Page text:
Mistakenly, some medical professionals recommend a feeding tube when these expected eating difficulties arise. They might say, “Your mom is having eating difficulties and we are worried that she is going to lose weight and maybe get pneumonia. We recommend putting in a feeding tube to prevent these things from happening.” THIS IS NOT TRUE! They may even say, “You can’t let your mother starve to death. Let us put in the feeding tube.” DON’T BELIEVE THEM! There is nothing in medical research to back up what they are telling you.

Feeding tubes may be very helpful to others

I want to emphasize that what I am talking about here applies to dementia patients. Feeding tubes may be very helpful to others like some stroke patients or survivors of throat cancer. Consult with your physician to see if this research on advanced dementia and feeding tubes applies to your case.

Tube-fed advanced dementia patients do not live longer than carefully hand-fed patients. I used to tell families that putting in the feeding tube only prolonged the dying process. I WAS WRONG! In one study a group of surgeons assessed 41 advanced dementia patients who were experiencing eating difficulties. All 41 met the criteria that have, in the past, led to a recommendation for the insertion of a feeding tube. The tube was refused by 18 families. Both groups (tube-fed and hand-fed), on average, died within about the same amount of time. Putting in a feeding tube did not add one day to the life of these patients but made them more uncomfortable and actually might have caused them harm.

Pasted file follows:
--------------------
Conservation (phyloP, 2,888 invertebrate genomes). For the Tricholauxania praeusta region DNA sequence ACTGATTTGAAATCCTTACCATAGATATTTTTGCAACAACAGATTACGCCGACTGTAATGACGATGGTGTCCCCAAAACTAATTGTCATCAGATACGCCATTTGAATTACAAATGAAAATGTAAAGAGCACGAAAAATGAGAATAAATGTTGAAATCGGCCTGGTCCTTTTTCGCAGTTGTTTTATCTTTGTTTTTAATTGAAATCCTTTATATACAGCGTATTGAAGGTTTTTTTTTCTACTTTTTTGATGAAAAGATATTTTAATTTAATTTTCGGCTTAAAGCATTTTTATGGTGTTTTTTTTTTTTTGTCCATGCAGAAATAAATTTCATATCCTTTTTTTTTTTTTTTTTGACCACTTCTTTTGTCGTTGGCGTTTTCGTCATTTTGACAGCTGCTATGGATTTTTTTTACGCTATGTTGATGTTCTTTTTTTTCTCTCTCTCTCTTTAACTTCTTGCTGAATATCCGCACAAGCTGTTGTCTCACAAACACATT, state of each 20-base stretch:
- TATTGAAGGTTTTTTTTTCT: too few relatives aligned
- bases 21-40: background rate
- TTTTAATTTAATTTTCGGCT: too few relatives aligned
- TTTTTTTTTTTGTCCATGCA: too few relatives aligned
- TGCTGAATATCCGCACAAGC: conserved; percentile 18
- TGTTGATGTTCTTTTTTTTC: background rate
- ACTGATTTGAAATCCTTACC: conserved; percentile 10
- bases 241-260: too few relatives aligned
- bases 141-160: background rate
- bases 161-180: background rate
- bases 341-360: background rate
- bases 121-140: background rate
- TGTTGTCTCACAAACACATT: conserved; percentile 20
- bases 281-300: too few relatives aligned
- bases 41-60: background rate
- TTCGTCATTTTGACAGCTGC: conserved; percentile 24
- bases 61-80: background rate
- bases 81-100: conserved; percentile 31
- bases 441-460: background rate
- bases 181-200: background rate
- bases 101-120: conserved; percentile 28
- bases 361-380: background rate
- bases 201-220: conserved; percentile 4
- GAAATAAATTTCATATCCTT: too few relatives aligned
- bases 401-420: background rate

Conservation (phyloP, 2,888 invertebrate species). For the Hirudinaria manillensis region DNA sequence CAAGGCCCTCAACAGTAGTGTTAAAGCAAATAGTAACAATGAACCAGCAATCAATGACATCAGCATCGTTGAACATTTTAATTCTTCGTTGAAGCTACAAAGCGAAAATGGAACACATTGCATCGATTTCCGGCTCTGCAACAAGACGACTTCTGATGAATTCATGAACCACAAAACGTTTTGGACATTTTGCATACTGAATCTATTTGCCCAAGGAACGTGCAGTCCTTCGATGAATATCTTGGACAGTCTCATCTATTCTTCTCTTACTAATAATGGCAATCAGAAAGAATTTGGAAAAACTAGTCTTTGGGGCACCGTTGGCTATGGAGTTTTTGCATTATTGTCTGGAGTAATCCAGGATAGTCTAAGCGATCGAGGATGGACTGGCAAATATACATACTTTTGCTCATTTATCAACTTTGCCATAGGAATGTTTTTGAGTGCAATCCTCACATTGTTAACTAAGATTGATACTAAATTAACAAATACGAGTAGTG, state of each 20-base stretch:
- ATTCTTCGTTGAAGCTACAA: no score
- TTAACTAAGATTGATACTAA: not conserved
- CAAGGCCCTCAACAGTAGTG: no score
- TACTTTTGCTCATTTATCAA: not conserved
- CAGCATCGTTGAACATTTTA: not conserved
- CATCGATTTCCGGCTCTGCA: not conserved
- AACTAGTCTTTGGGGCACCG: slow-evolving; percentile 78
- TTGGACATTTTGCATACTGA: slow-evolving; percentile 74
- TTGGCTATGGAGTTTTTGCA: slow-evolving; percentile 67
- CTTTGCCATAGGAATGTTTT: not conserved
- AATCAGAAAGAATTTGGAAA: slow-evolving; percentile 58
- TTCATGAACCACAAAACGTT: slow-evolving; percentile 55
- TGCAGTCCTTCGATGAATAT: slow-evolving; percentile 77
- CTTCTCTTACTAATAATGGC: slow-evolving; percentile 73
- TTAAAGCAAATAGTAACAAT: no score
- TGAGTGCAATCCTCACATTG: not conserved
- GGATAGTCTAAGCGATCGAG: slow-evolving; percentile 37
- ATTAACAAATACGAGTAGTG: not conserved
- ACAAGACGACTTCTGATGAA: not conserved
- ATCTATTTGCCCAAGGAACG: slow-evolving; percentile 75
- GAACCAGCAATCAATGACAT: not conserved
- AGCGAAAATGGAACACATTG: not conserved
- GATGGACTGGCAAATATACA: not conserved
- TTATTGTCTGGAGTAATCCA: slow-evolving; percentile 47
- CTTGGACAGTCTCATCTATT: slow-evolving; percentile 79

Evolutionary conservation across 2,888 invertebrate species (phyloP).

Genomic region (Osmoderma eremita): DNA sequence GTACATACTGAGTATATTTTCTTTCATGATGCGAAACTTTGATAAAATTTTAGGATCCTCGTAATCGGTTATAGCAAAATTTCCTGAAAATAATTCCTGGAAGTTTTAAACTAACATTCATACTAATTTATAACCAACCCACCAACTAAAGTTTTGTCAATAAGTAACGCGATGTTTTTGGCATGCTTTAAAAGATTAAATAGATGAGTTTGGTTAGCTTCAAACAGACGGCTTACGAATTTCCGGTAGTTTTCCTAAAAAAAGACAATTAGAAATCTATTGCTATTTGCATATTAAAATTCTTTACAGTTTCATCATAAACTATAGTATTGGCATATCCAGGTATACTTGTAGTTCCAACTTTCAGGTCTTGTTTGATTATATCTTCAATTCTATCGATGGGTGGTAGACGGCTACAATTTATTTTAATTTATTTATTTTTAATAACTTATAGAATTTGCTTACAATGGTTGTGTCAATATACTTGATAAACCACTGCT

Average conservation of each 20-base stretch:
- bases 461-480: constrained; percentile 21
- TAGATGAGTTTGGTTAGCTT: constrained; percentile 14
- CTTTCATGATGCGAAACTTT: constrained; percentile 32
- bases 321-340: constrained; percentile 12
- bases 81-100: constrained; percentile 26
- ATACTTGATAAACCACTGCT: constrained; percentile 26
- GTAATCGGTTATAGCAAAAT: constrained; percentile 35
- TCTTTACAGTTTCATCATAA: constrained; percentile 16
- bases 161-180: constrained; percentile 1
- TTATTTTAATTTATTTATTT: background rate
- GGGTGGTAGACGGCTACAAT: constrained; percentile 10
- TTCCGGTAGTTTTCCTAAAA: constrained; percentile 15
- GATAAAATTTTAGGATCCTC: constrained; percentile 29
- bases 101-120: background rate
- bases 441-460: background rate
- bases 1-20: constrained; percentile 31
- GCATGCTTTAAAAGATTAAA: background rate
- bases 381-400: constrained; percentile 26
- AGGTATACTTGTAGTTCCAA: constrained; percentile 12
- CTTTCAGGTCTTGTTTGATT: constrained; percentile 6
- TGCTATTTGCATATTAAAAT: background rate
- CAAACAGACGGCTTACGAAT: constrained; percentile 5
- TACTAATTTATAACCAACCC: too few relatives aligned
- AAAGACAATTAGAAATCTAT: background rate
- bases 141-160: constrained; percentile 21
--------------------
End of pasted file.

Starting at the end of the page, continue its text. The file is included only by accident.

Tube feeding does not reduce the risk of aspiration pneumonia. In fact, some studies show that it increases the risk. These patients can be fed orally with careful hand feeding. It takes skill, time, and patience, but it can be done.

Interestingly, there is a wide difference in this country in the frequency of use of feeding tubes for severely demented patients. On average, 21% of advanced dementia patients in the United States have a feeding tube. But look at the different rates of use:

On the low side:

  • Wyoming only 4% use.
  • Montana, New Hampshire, and Maine all have 5% use.

On the high side:

  • Alabama has 34% use of feeding tubes for advanced dementia patients.
  • Hawaii has 36%.
  • The District of Columbia has 45% use.

How do you explain such wide use of a treatment known to offer no benefits and cause harm to the patients who get them? I say these tubes are put in for cultural, emotional, and spiritual reasons. It cannot be for medical reasons. In places where use of feeding tubes is high you may be going against the cultural norms to refuse the feeding tube. Hopefully, we can get the word out there to be compassionate to these patients in their last months and feed them by hand.